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The 1/2 factor is a matter of convention. You should know the following rule:

$$\int_{a}^{b}{f(x) \, \delta(x - c) \, dx} = f(c) \, \Theta(c - a) \, \Theta(b - c)$$

where:

$$\Theta(x) = \left\{\begin{array}{ll} 1 &, x > 0 \\ 0 &, x < 0 \end{array}\right.$$

is the Heaviside step function. This function is not continuous at $x = 0$, not matter how you define $\Theta(0)$. and the source of the factor 1/2 comes from its definition.

Gold Member
The 1/2 factor is a matter of convention. You should know the following rule:

$$\int_{a}^{b}{f(x) \, \delta(x - c) \, dx} = f(c) \, \Theta(c - a) \, \Theta(b - c)$$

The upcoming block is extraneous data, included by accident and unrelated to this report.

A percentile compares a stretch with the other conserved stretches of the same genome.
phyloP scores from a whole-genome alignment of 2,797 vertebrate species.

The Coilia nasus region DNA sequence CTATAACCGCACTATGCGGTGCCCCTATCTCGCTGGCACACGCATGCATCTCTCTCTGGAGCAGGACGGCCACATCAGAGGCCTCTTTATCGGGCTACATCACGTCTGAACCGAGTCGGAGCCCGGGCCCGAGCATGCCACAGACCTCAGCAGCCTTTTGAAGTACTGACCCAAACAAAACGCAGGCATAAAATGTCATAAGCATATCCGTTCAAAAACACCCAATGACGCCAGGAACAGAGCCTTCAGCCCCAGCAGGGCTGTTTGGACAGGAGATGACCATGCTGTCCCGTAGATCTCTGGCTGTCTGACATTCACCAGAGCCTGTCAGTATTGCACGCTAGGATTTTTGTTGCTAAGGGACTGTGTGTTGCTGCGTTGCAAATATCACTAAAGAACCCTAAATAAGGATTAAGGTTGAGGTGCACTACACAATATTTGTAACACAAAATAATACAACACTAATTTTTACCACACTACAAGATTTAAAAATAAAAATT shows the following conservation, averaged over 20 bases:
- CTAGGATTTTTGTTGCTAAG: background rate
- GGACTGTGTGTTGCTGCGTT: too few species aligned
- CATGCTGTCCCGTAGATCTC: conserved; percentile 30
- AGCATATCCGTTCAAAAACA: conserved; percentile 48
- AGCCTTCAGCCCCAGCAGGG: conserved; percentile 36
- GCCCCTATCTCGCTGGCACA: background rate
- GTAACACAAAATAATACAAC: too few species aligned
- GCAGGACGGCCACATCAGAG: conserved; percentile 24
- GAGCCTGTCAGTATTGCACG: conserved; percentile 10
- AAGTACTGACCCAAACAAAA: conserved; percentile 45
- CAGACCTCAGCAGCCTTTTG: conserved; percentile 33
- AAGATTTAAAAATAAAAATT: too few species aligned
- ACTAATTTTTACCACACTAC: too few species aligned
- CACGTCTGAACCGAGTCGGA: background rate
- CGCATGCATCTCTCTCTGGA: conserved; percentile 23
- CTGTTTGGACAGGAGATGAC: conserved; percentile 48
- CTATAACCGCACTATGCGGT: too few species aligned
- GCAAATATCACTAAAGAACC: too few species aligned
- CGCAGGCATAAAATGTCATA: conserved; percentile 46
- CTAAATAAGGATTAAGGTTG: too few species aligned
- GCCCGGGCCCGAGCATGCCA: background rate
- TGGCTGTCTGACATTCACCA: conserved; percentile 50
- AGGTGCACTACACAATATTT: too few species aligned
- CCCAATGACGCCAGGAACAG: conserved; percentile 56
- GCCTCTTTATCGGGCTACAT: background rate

where:

$$\Theta(x) = \left\{\begin{array}{ll} 1 &, x > 0 \\ 0 &, x < 0 \end{array}\right.$$

is the Heaviside step function. This function is not continuous at $x = 0$, not matter how you define $\Theta(0)$. and the source of the factor 1/2 comes from its definition.
yes, I realize that the step function is not continuous; it essentially is the integral I posted with f(t) = 1. It is just that I have read many treatments that explicitly state $$\Theta(x)$$ is undefined at 0. These same sources also typically don't address the integral I posted, which is only slightly more general than the step function. Perhaps I am just looking at the wrong sources (signal processing, applied math and math methods for physics type books)? I don't feel like my question is profound or anything, I just want to understand the proper way to understand this. If it just comes down to how one choses to define the integral above, I can live with that, although intellectually it isn't so satisfying. To my naive brain it seems that my argument should be able to be turned into a proof that could settle this ?